Size Does Matter When Auditing Reports Made by Using Employer Shortcuts

Posting by Ayisha Henderson

Two commonly performed shortcuts employers apply to remittances are truncating hours or reporting contributions capped weekly using a Gregorian calendar – and they may have a material effect on contributions.  Materiality, however, often depends on the size of the bargaining unit.  Consider the following examples:

  1. An employer who truncates hours for a bargaining unit of 10 employees would be less material to an auditor than a bargaining unit of 1,000 employees.
  2. Similarly, if an agreement stipulates a weekly cap on contributions, and the employer reports weeks using a Gregorian calendar, the days that start and end each month that are not within full weeks will likely be capped using a daily calculation.  This can easily cause units to be underreported in each month.  Again, this difference may not be material, unless the bargaining unit is significant in size.

A thorough test sample of the audit population will usually indicate how often variances occur and whether or not it’s worth the time to pursue the findings.  However, I am often indecisive on what action should be taken in these cases, especially if it appears that the reporting shortcut is purposely applied by the employer to save on their contribution liability. My dilemma is whether or not the employer’s reporting error is worth the time it would take to pick it up on the audit report.  These types of errors are easy to spot, but extremely time-consuming to pick up.  Depending on the size of the bargaining unit, audit costs may be significantly increased.  Ultimately, I think it should be the Fund’s decision on how this issue should be handled.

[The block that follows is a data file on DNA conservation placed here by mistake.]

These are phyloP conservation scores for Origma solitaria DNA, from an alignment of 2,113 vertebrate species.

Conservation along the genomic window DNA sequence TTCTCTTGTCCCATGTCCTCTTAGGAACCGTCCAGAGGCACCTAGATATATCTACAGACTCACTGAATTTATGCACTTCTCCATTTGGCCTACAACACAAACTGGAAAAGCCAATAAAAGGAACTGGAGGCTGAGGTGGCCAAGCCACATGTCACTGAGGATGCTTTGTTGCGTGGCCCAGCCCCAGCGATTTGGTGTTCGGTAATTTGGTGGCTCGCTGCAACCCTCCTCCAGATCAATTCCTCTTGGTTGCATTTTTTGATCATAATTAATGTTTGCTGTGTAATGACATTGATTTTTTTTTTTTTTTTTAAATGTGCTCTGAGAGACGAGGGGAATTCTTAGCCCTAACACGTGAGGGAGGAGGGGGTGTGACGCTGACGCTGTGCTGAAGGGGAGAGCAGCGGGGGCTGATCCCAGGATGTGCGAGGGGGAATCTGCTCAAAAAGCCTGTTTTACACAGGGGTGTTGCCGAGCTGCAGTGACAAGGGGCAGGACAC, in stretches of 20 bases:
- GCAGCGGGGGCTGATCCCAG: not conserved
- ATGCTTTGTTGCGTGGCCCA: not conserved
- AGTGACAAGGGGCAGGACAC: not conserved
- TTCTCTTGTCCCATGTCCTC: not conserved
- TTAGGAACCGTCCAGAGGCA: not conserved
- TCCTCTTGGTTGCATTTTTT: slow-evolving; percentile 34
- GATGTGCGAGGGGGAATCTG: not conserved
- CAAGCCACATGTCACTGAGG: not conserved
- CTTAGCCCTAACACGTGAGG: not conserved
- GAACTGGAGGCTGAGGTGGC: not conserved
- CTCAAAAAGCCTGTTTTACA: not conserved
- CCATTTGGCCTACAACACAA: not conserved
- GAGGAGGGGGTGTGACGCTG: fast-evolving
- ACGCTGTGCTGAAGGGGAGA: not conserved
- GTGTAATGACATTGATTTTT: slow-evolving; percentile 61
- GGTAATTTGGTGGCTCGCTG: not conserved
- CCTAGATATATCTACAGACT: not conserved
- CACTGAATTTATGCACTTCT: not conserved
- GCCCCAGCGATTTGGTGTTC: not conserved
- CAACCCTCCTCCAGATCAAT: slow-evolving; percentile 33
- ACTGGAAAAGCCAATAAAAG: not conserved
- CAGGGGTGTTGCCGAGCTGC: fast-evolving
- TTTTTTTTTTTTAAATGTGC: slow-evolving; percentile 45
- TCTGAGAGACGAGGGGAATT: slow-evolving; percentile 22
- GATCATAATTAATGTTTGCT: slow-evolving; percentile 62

As for me, if the employer has a small bargaining unit (less than 100 employees), I usually pick up any variances and advise the employer that they should change their reporting practice.  In the audit report, I note the employer’s erroneous reporting practice and the recommendation for change.

If the employer has a larger bargaining unit (more than 100 employees), I usually contact the Fund to find out if they want me to spend the time picking up the related findings.  The Fund can decide if they want me to spend the time to calculate the contribution variances, or if they want to pursue a different course of action.  Again, I would note the employer’s reporting practice in the audit report along with the recommendation for change.  I would also note the Fund’s response to the issue.

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